In the multitude of words there lacks not sin: but he that refrains his lips is wise.
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Ambrose of Milan
The virtue of silence, especially in church, is very great. Let no sentence of the divine lessons escape you. If you give ear, restrain your voice, utter no word with your lips which you would wish to bring back, but let your boldness to speak be sparing. For in truth in much speaking there is abundance of sin. To the murderer it was said, “You have sinned, be silent,” that he might not sin more; but to the virgin it must be said, “Be silent lest you sin.” For Mary, as we read, kept in heart all things that were said concerning her Son. So when any passage is read where Christ is announced as about to come or is shown to have come, do not make a noise by talking, but attend. Is anything more unbecoming that the divine words should be so drowned by talking, as not to be heard, believed or made known, that the sacraments should be indistinctly heard through the sound of voices, that prayer should be hindered when offered for the salvation of all? Concerning Virgins.
How does sin find entrance? We read, “In the multitude of words you shall not escape sin.” When a multiplicity of words has come forth, sin has found an entrance, for in this very multiplicity of words what we utter is not in the slightest degree subject to measure. Because of lack of prudence we fall into error. In fact, to give expression to our thoughts without duly weighing our words is in itself a grave sin. .
I know that it is written, “In much speaking you shall not escape sin.” Would that all my speaking were only the preaching of your word and the praise of you! Then I would not only escape sin, no matter how many words I spoke, but also obtain a good reward. For it could not have been sin that a man blessed of you commanded upon his own son in the faith, to whom he wrote, “Preach the word, be instant in season, out of season.” In him who neither in season nor out of season kept back your word, none can say that there was not much speaking. And yet it was not much, when so much was needed. [But] deliver me, O God, from the multitude of words within my own soul.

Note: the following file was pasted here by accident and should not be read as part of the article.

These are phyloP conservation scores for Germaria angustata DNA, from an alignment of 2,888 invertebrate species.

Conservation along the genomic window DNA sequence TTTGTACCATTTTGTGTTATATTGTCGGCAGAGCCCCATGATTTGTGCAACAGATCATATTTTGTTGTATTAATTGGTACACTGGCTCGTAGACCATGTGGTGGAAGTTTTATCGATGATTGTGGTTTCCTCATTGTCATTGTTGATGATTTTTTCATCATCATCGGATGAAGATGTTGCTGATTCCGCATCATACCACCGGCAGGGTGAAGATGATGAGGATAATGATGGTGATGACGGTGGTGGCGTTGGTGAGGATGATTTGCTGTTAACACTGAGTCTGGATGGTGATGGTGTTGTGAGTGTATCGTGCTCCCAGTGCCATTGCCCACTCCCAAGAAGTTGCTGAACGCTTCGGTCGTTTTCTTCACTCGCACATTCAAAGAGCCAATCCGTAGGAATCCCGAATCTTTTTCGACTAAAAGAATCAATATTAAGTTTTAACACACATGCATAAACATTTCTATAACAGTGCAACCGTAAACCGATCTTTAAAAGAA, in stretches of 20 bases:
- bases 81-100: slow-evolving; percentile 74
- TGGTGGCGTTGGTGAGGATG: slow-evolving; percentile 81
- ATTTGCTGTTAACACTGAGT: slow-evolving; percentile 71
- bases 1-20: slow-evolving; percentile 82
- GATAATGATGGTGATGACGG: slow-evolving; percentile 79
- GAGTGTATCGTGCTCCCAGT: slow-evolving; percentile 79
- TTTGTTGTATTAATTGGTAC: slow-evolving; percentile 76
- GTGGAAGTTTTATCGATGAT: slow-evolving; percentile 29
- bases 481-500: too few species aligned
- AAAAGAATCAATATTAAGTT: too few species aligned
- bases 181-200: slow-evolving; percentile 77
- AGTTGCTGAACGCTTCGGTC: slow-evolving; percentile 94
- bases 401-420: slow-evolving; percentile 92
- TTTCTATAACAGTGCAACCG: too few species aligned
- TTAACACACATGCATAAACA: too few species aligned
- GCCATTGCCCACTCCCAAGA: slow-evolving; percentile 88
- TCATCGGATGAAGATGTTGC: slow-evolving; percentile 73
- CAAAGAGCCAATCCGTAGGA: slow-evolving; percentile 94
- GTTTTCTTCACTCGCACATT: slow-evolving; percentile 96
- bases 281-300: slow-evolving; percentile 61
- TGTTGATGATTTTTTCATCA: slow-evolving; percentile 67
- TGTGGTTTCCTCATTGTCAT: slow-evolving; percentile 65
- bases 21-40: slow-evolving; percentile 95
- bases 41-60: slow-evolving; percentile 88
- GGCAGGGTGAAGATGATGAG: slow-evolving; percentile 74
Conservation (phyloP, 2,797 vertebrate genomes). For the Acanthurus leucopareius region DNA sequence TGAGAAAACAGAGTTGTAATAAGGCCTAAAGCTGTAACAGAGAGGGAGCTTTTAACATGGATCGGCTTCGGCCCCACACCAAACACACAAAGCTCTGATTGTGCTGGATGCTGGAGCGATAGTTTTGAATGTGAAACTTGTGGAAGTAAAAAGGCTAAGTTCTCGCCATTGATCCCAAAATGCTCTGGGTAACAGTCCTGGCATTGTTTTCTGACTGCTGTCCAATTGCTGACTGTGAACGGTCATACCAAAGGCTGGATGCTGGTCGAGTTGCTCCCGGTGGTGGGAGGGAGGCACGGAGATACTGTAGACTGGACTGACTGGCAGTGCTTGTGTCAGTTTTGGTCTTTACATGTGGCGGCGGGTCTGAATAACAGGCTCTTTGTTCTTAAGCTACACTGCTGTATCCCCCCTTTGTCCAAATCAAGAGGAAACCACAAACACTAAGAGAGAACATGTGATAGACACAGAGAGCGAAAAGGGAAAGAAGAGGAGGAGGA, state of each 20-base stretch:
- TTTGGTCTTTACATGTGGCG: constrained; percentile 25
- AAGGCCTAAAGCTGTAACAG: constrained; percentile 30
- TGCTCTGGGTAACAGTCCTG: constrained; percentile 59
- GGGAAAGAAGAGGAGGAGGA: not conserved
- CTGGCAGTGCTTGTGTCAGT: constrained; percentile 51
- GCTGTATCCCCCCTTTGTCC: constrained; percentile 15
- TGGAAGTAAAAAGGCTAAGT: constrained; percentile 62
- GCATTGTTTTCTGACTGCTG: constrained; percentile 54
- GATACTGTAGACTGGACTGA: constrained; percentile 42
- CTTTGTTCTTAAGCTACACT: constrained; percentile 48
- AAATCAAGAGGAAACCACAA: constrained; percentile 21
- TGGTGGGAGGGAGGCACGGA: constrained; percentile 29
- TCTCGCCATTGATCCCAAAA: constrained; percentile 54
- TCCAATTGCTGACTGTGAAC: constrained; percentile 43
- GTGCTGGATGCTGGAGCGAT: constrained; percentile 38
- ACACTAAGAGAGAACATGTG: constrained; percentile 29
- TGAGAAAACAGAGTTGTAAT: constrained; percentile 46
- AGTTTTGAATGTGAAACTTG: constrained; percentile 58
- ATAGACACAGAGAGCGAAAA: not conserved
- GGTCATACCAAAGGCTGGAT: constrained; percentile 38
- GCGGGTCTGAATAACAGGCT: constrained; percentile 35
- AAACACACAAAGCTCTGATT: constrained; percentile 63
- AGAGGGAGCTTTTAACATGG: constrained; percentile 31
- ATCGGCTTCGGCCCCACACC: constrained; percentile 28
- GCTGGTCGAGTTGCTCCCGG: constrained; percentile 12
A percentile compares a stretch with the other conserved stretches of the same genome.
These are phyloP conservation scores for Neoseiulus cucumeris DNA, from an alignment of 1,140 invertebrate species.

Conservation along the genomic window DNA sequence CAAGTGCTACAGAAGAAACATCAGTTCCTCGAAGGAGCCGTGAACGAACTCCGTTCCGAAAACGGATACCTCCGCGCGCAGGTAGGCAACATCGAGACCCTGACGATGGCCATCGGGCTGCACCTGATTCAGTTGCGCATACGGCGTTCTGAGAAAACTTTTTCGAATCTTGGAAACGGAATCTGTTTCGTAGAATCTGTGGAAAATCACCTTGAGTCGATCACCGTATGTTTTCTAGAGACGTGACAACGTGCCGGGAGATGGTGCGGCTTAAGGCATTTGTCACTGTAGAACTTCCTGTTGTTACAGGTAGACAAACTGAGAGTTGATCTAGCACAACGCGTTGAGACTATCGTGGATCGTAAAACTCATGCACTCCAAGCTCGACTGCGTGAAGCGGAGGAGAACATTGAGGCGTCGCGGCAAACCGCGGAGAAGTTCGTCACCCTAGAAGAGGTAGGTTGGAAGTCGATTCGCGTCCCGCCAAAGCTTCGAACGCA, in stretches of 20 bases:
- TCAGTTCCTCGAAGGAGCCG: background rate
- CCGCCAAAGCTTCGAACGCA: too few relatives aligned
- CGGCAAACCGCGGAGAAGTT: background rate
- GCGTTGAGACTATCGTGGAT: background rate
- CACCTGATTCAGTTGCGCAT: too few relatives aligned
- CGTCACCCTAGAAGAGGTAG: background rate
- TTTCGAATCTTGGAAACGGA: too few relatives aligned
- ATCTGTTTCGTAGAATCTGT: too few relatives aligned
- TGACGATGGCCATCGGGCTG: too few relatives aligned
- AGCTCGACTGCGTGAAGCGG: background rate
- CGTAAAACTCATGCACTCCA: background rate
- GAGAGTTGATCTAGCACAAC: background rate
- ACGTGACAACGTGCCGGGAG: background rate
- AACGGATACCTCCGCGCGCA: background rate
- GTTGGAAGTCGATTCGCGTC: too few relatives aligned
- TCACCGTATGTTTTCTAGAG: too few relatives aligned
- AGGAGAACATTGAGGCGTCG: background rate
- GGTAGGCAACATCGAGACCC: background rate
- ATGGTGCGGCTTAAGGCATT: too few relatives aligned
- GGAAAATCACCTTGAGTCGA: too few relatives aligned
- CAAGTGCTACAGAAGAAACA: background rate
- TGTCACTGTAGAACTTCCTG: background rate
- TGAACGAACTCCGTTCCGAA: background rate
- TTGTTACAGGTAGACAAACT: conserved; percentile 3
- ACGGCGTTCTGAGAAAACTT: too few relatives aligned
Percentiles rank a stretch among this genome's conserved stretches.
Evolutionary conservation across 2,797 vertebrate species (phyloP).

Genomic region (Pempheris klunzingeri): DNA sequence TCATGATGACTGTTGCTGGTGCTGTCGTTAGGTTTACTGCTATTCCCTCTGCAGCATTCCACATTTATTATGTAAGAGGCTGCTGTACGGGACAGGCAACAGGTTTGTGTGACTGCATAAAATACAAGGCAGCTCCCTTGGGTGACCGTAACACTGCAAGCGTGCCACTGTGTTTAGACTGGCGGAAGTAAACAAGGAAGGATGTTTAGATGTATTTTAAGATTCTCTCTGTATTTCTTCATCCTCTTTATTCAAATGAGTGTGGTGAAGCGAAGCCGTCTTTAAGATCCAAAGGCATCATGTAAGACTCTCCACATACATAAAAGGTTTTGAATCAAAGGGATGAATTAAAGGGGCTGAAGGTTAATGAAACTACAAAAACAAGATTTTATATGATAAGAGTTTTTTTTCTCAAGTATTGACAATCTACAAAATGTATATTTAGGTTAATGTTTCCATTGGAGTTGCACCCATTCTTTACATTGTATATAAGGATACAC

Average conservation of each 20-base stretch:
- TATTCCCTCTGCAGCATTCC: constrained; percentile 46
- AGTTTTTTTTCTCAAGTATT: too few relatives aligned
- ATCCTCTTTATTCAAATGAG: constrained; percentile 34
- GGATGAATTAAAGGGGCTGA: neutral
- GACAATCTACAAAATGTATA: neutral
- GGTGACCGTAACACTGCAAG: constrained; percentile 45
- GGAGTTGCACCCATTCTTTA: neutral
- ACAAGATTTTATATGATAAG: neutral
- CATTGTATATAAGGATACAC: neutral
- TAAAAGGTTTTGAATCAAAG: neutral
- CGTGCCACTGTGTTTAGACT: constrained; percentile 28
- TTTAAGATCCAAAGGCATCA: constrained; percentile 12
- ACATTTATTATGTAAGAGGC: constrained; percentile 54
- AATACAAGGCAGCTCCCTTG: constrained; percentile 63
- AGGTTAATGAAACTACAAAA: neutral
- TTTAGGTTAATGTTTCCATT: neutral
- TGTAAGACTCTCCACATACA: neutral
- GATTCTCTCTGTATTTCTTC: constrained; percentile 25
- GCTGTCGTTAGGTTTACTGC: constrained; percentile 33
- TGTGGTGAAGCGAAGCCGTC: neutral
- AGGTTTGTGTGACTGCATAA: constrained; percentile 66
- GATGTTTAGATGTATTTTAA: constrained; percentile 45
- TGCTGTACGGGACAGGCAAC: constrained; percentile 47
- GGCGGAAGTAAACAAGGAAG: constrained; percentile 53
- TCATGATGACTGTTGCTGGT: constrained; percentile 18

If, for the sake of silence, we ought sometimes not to speak what is good, then even more are we obliged to avoid all evil talk, for fear of the punishment due to sin. Therefore, frequent leave to talk is not to be granted to those who are advanced in perfection, even if the subject is good and holy and edifying. Because it is written, “In much talk you shall not avoid sin,” and elsewhere, “Life and death are in the power of the tongue.” It belongs to the master to speak and teach, and it is the duty of the disciple to hear and obey.
Stir up your soul, so that, by his wisdom, you may know what is fitting, and that, by his will, what is in the commandment may come to pass. One who is pleasing to the wicked is more evil than they. Impure words are only verbiage and empty noise. “Abundance of words will not go blameless.” Abundance of words is the sign of no discipline. Commentary on Tatian’s Diatessaron